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l0b0chic0 filliperogers June 20 2014 at 2:38 PM

Perry is an idiot. He only cares about himself and his views and words are self centered and meaningless.

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GARY110252 June 20 2014 at 1:58 AM

Just goes to show what many "cops" are all about...going after homeless people and the poor!

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4 replies
Pllc15 June 20 2014 at 1:30 AM

What about people who prefer living a nomadic lifestyle, traveling and on the go 24/7? I have friends who were on the road for 10 years traveling from Alaska all the way down to Tierra del Fuego, Chile in a VW van.

Flag Reply +23 rate up
5 replies
Handsome June 20 2014 at 4:10 AM

I certainly have sympathy for the homeless who are in that position unwillingly, having once lived out of a car myself, but I also understand why these laws were implemented. Back in the early eighties the streets certain parts lf LA, were filled with vans, rv's and cars with homeless people residing in them. If you lived in one of the communites that they decided to park in, you had no where to park. Using Venice as an example, besides the lack of parking for people who lived there, no business' could survive as there was zero places for customers to park. It was also a great problem with people relieving themselves in the streets and bushes of the neighborhoods. As well as car sex. These homeless never chose to live in a delapidated community, where there might be more space available. And many of these people weren't homeless due to a loss of a job, but were willingly leading a bohemian lifestyle, bumming for change, and food, rather than making any effort to contribute.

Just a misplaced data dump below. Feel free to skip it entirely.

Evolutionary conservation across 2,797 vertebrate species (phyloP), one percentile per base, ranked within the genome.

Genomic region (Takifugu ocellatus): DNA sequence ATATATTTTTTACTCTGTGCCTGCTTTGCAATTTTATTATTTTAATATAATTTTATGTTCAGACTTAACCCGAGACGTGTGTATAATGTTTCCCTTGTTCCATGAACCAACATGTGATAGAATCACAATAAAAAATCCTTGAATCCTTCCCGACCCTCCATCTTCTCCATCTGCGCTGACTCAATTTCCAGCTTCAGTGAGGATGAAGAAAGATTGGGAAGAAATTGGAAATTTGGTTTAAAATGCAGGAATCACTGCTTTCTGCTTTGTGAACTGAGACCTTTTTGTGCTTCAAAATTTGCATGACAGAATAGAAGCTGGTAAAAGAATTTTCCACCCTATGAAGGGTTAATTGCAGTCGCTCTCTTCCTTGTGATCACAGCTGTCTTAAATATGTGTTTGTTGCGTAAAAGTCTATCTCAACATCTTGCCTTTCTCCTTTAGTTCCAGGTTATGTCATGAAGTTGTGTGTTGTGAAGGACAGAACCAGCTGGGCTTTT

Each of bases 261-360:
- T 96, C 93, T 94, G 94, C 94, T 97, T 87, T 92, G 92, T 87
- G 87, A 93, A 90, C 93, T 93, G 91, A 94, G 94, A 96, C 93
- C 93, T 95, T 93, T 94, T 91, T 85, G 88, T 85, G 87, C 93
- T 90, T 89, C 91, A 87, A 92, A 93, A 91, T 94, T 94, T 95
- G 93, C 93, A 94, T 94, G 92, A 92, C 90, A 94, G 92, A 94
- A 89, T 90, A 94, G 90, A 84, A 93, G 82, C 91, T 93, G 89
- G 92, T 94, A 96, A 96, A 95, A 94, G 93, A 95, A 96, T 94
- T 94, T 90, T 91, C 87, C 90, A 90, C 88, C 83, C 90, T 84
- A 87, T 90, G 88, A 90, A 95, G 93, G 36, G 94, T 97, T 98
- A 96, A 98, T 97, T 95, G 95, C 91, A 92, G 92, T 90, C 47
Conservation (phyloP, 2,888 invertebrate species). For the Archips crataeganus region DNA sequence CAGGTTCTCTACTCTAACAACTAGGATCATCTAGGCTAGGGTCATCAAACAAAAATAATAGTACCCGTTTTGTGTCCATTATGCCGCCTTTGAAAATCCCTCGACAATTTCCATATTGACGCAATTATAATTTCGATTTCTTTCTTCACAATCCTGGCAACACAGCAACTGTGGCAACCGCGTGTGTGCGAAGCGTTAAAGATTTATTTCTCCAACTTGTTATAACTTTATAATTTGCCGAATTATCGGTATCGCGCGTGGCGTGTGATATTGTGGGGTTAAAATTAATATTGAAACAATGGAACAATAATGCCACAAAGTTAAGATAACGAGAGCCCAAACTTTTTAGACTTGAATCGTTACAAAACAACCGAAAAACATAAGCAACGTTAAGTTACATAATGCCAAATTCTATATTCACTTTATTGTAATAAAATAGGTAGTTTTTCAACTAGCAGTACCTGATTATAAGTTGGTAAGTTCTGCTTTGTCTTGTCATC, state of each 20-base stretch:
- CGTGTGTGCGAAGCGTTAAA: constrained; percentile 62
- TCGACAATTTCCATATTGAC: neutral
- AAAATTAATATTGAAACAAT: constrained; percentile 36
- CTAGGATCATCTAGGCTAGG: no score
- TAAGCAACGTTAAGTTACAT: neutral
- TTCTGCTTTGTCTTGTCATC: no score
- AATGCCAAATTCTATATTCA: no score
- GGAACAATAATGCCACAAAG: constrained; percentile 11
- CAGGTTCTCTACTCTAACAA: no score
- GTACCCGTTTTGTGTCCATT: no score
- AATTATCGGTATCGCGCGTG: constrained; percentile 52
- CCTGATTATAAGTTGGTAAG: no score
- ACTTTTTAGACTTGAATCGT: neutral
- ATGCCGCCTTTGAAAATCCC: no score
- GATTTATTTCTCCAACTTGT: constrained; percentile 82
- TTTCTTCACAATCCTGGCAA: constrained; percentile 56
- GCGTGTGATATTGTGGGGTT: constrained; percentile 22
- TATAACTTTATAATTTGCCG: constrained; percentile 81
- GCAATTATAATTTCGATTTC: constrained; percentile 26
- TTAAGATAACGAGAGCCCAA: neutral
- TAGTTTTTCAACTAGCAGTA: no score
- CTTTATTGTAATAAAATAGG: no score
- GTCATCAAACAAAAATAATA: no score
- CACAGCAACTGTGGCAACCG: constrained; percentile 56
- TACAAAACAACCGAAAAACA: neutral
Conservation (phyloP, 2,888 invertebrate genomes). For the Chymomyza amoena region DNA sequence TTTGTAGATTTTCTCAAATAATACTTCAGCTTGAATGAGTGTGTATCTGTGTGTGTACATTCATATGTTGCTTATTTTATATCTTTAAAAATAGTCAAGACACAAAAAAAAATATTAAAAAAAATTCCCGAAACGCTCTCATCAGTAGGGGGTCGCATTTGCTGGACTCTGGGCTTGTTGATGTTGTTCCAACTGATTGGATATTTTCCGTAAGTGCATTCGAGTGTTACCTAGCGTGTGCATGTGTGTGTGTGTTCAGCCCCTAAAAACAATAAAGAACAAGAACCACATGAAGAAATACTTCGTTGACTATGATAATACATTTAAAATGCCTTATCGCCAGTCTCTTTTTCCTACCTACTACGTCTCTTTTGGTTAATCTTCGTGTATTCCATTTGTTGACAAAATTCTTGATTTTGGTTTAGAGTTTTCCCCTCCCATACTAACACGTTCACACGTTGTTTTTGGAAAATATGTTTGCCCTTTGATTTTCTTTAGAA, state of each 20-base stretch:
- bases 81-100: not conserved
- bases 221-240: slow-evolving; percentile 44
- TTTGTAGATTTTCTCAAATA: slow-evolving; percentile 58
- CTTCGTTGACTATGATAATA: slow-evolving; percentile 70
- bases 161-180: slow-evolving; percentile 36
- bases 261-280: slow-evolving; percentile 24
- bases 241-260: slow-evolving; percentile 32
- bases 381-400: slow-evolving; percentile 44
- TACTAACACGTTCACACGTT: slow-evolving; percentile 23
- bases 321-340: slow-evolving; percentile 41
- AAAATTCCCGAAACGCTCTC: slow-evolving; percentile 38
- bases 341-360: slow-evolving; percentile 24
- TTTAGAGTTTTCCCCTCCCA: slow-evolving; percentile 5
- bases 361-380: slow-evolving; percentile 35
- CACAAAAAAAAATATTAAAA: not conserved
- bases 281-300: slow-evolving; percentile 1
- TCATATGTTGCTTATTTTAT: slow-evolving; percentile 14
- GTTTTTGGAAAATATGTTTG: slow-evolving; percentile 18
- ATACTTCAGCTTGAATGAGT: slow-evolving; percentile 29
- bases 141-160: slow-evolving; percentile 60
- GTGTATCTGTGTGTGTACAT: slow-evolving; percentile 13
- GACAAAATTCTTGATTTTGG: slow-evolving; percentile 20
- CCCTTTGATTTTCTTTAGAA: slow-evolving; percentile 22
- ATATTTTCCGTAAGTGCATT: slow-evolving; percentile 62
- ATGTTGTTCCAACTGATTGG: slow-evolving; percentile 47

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4 replies
cenvalref June 20 2014 at 4:02 AM

What stupid law. This would mean all RV's motor homes are illegal to sleep overnite in. I guess people who sell them are selling illegal vehicles..

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2 replies
Luna cenvalref June 20 2014 at 5:01 AM

Good Point..

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1 reply
crbbisque Luna June 20 2014 at 7:06 PM

No. There are many areas where you cannot stay in an RV. In some areas of Florida, the city ordinances keep people from even overnighting in Walmart lots, something that the company supports and encourages. If Venice doesn't want people parking RV in within their orders, that is their right. But to stop someone for riding through in one seems a bit steep.

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ttanner225 cenvalref June 20 2014 at 12:59 PM

What a stupid post. The law applies only to living in a vehicle on a PUBLIC STREET. Get a clue. It's OK on private property (w/permission). Walmart, for one, allows people to use their parking lots. Public camp grounds, private camp grounds, RV parks, your mother's driveway are all OK.

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2 replies
jmason7708 ttanner225 June 20 2014 at 5:11 PM

maybe you should reread the story one lady was arrested while driving to an art fair so maybe your post is stupid

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crbbisque ttanner225 June 20 2014 at 7:08 PM

True but a city can determine if that is acceptable. In areas of Florida you cannot do that even if Walmart sanctions it. All the RV sites tell you to be sure to check. I did get pulled over in my Four Winds 22' in an area of Myrtle Beach. I wasn't even parked or planning to....